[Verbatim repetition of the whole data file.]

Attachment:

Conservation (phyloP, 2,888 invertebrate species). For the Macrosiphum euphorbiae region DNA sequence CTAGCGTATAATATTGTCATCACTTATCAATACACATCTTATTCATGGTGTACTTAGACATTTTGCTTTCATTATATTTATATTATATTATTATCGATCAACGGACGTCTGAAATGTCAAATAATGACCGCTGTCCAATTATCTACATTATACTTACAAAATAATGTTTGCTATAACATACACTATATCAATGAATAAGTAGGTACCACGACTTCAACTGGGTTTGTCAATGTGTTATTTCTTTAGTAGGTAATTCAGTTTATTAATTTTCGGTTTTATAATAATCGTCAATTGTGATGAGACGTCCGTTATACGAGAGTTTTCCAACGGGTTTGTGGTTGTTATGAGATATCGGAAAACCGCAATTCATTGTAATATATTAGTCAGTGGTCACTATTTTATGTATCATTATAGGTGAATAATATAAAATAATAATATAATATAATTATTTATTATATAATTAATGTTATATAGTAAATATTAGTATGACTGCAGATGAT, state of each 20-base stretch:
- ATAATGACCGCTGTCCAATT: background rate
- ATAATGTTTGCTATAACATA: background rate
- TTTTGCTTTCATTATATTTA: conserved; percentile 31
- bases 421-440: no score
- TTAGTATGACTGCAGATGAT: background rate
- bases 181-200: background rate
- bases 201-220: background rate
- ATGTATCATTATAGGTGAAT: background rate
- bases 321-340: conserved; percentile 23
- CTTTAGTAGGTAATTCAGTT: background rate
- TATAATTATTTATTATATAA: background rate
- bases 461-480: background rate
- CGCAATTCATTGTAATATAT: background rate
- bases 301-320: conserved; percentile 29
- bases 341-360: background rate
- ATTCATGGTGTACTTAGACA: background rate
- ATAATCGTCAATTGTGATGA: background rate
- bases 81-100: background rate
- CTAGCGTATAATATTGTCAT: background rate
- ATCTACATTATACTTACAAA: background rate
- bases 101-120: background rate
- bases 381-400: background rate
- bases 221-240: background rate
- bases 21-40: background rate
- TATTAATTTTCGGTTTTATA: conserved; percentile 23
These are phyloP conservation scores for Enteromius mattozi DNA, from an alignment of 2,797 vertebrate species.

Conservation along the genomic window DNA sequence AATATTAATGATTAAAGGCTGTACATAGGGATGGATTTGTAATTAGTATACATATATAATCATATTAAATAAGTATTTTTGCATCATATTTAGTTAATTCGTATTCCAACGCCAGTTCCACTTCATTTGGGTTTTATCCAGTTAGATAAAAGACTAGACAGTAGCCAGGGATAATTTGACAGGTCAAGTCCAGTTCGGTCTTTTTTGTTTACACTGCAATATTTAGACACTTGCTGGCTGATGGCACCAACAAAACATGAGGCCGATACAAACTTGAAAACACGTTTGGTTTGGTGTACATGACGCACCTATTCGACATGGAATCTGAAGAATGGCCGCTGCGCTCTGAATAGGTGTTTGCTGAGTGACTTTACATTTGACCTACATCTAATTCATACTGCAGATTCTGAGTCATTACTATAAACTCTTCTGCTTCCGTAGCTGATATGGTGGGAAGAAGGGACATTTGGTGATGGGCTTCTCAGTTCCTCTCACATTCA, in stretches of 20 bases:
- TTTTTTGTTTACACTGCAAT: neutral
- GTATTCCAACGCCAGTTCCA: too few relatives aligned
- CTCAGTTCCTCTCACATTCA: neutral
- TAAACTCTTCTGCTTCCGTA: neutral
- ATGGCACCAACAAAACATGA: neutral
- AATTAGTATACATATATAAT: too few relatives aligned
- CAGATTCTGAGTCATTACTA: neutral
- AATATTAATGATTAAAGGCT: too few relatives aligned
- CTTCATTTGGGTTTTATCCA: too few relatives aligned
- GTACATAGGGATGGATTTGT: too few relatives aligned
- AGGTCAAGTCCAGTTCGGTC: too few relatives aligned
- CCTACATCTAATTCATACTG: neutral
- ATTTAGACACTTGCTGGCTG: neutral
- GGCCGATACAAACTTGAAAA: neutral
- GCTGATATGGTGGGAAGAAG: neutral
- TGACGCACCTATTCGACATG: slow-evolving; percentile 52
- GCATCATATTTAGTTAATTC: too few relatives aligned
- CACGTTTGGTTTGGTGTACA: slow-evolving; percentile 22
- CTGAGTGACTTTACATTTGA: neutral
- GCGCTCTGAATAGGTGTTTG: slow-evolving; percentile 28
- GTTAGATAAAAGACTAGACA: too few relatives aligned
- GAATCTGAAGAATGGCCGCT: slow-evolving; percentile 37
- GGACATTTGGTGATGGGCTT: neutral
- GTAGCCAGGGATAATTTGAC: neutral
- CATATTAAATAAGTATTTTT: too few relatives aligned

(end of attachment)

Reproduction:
Conservation (phyloP, 2,888 invertebrate species). For the Macrosiphum euphorbiae region DNA sequence CTAGCGTATAATATTGTCATCACTTATCAATACACATCTTATTCATGGTGTACTTAGACATTTTGCTTTCATTATATTTATATTATATTATTATCGATCAACGGACGTCTGAAATGTCAAATAATGACCGCTGTCCAATTATCTACATTATACTTACAAAATAATGTTTGCTATAACATACACTATATCAATGAATAAGTAGGTACCACGACTTCAACTGGGTTTGTCAATGTGTTATTTCTTTAGTAGGTAATTCAGTTTATTAATTTTCGGTTTTATAATAATCGTCAATTGTGATGAGACGTCCGTTATACGAGAGTTTTCCAACGGGTTTGTGGTTGTTATGAGATATCGGAAAACCGCAATTCATTGTAATATATTAGTCAGTGGTCACTATTTTATGTATCATTATAGGTGAATAATATAAAATAATAATATAATATAATTATTTATTATATAATTAATGTTATATAGTAAATATTAGTATGACTGCAGATGAT, state of each 20-base stretch:
- ATAATGACCGCTGTCCAATT: background rate
- ATAATGTTTGCTATAACATA: background rate
- TTTTGCTTTCATTATATTTA: conserved; percentile 31
- bases 421-440: no score
- TTAGTATGACTGCAGATGAT: background rate
- bases 181-200: background rate
- bases 201-220: background rate
- ATGTATCATTATAGGTGAAT: background rate
- bases 321-340: conserved; percentile 23
- CTTTAGTAGGTAATTCAGTT: background rate
- TATAATTATTTATTATATAA: background rate
- bases 461-480: background rate
- CGCAATTCATTGTAATATAT: background rate
- bases 301-320: conserved; percentile 29
- bases 341-360: background rate
- ATTCATGGTGTACTTAGACA: background rate
- ATAATCGTCAATTGTGATGA: background rate
- bases 81-100: background rate
- CTAGCGTATAATATTGTCAT: background rate
- ATCTACATTATACTTACAAA: background rate
- bases 101-120: background rate
- bases 381-400: background rate
- bases 221-240: background rate
- bases 21-40: background rate
- TATTAATTTTCGGTTTTATA: conserved; percentile 23
These are phyloP conservation scores for Enteromius mattozi DNA, from an alignment of 2,797 vertebrate species.

Conservation along the genomic window DNA sequence AATATTAATGATTAAAGGCTGTACATAGGGATGGATTTGTAATTAGTATACATATATAATCATATTAAATAAGTATTTTTGCATCATATTTAGTTAATTCGTATTCCAACGCCAGTTCCACTTCATTTGGGTTTTATCCAGTTAGATAAAAGACTAGACAGTAGCCAGGGATAATTTGACAGGTCAAGTCCAGTTCGGTCTTTTTTGTTTACACTGCAATATTTAGACACTTGCTGGCTGATGGCACCAACAAAACATGAGGCCGATACAAACTTGAAAACACGTTTGGTTTGGTGTACATGACGCACCTATTCGACATGGAATCTGAAGAATGGCCGCTGCGCTCTGAATAGGTGTTTGCTGAGTGACTTTACATTTGACCTACATCTAATTCATACTGCAGATTCTGAGTCATTACTATAAACTCTTCTGCTTCCGTAGCTGATATGGTGGGAAGAAGGGACATTTGGTGATGGGCTTCTCAGTTCCTCTCACATTCA, in stretches of 20 bases:
- TTTTTTGTTTACACTGCAAT: neutral
- GTATTCCAACGCCAGTTCCA: too few relatives aligned
- CTCAGTTCCTCTCACATTCA: neutral
- TAAACTCTTCTGCTTCCGTA: neutral
- ATGGCACCAACAAAACATGA: neutral
- AATTAGTATACATATATAAT: too few relatives aligned
- CAGATTCTGAGTCATTACTA: neutral
- AATATTAATGATTAAAGGCT: too few relatives aligned
- CTTCATTTGGGTTTTATCCA: too few relatives aligned
- GTACATAGGGATGGATTTGT: too few relatives aligned
- AGGTCAAGTCCAGTTCGGTC: too few relatives aligned
- CCTACATCTAATTCATACTG: neutral
- ATTTAGACACTTGCTGGCTG: neutral
- GGCCGATACAAACTTGAAAA: neutral
- GCTGATATGGTGGGAAGAAG: neutral
- TGACGCACCTATTCGACATG: slow-evolving; percentile 52
- GCATCATATTTAGTTAATTC: too few relatives aligned
- CACGTTTGGTTTGGTGTACA: slow-evolving; percentile 22
- CTGAGTGACTTTACATTTGA: neutral
- GCGCTCTGAATAGGTGTTTG: slow-evolving; percentile 28
- GTTAGATAAAAGACTAGACA: too few relatives aligned
- GAATCTGAAGAATGGCCGCT: slow-evolving; percentile 37
- GGACATTTGGTGATGGGCTT: neutral
- GTAGCCAGGGATAATTTGAC: neutral
- CATATTAAATAAGTATTTTT: too few relatives aligned